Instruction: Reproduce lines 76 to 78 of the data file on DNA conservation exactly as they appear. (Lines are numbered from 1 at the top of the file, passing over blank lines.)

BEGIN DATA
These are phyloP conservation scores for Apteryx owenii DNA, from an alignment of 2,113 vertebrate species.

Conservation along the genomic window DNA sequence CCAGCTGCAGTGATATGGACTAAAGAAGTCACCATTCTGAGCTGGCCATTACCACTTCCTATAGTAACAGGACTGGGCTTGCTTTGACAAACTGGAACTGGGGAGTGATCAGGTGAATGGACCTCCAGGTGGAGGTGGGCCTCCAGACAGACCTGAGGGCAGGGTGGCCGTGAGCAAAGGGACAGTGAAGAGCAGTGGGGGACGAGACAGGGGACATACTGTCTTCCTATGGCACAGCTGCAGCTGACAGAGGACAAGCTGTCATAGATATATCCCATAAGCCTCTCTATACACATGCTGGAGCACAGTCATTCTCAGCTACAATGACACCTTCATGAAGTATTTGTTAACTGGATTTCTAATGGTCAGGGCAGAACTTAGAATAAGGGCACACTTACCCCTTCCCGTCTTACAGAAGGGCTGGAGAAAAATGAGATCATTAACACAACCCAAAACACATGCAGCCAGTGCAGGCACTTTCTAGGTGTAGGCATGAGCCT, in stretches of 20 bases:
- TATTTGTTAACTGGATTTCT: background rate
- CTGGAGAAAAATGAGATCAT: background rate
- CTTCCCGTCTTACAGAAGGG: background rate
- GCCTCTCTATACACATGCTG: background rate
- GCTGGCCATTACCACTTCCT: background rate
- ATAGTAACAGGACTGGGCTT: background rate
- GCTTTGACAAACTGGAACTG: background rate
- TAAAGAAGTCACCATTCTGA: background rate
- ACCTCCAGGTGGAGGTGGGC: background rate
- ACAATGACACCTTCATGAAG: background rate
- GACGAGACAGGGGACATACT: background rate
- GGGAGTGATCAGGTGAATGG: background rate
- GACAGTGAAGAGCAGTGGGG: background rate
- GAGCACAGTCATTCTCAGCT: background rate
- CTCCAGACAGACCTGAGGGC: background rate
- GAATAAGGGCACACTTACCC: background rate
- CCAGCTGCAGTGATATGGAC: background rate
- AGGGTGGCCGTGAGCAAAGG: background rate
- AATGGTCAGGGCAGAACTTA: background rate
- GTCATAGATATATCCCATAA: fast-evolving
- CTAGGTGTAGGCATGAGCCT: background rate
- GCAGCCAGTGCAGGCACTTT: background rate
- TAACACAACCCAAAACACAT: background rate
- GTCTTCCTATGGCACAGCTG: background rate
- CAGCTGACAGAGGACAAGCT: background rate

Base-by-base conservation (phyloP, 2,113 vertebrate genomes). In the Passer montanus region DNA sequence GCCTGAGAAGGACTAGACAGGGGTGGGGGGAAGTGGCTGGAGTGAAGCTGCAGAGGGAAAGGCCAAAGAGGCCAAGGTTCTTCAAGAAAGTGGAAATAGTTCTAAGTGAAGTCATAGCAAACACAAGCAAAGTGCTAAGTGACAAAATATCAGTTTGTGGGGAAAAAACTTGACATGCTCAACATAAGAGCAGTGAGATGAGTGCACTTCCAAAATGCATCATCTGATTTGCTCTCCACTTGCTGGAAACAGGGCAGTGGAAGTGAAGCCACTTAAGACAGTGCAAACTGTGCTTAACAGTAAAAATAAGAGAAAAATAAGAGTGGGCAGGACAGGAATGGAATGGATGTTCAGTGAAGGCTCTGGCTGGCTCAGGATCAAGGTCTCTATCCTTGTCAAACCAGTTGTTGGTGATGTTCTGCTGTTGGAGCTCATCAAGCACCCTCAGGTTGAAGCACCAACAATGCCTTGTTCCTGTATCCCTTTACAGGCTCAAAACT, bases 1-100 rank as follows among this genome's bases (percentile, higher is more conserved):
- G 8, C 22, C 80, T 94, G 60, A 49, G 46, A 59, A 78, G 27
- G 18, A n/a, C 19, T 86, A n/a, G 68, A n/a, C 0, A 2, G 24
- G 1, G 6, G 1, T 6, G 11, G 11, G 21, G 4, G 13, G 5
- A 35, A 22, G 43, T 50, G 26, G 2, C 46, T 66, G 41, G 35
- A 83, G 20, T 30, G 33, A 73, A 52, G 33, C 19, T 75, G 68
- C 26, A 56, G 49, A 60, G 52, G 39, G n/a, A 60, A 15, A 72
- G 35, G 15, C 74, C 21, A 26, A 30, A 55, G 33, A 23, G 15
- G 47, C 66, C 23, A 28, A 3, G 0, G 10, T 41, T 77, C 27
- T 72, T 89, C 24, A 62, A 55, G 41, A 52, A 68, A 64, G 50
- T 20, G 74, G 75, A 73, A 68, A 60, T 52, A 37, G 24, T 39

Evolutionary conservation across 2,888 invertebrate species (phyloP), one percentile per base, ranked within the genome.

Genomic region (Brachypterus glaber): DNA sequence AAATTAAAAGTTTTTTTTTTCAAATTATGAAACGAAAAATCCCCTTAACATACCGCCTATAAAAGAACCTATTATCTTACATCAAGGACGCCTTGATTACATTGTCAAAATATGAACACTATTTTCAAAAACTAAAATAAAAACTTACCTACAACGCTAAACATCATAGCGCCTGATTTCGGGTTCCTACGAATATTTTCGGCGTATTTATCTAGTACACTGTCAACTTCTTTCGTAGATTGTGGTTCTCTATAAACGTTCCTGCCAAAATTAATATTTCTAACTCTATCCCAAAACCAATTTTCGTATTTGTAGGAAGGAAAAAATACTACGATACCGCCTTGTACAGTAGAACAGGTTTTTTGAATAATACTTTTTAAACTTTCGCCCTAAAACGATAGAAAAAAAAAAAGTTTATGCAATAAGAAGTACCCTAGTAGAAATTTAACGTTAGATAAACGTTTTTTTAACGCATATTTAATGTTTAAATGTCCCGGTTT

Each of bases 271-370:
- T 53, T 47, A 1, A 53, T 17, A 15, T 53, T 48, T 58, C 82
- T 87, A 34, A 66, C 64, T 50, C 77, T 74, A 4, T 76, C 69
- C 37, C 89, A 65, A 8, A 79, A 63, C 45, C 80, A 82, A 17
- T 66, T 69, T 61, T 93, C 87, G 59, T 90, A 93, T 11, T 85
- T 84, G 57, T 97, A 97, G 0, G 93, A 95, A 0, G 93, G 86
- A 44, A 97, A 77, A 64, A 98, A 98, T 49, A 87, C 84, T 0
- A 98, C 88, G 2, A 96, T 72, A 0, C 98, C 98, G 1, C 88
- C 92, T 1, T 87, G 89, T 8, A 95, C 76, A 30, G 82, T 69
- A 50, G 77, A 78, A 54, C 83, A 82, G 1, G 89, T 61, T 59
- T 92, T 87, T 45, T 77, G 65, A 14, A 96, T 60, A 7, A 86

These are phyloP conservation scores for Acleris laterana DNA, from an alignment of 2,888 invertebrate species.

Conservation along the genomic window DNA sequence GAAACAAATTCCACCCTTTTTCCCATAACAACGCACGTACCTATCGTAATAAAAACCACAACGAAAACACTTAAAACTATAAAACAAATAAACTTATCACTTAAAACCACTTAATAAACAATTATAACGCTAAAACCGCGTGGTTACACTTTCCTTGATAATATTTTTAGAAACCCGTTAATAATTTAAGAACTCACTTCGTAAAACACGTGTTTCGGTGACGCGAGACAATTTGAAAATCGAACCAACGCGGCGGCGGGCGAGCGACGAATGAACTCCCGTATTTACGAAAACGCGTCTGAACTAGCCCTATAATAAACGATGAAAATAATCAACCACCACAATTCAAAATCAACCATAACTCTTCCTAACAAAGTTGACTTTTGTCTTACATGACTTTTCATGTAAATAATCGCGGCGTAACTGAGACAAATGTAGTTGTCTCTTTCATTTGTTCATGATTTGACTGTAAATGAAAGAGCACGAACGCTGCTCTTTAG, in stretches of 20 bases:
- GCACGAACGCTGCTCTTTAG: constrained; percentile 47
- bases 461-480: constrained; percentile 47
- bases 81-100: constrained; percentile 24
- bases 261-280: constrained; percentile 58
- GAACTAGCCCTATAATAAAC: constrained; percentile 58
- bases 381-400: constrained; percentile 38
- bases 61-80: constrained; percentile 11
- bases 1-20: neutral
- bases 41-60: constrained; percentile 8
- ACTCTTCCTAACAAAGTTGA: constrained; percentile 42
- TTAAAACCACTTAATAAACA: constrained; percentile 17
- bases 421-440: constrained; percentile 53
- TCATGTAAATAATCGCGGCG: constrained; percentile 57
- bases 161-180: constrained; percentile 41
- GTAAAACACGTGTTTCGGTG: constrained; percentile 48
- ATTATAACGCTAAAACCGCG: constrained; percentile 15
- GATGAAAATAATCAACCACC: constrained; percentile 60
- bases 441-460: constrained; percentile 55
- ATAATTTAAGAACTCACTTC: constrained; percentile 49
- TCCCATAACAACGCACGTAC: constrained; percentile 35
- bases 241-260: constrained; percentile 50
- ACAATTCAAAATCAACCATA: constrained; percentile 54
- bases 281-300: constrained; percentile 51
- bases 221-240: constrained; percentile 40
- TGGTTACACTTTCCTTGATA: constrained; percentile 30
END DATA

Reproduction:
- bases 281-300: constrained; percentile 51
- bases 221-240: constrained; percentile 40
- TGGTTACACTTTCCTTGATA: constrained; percentile 30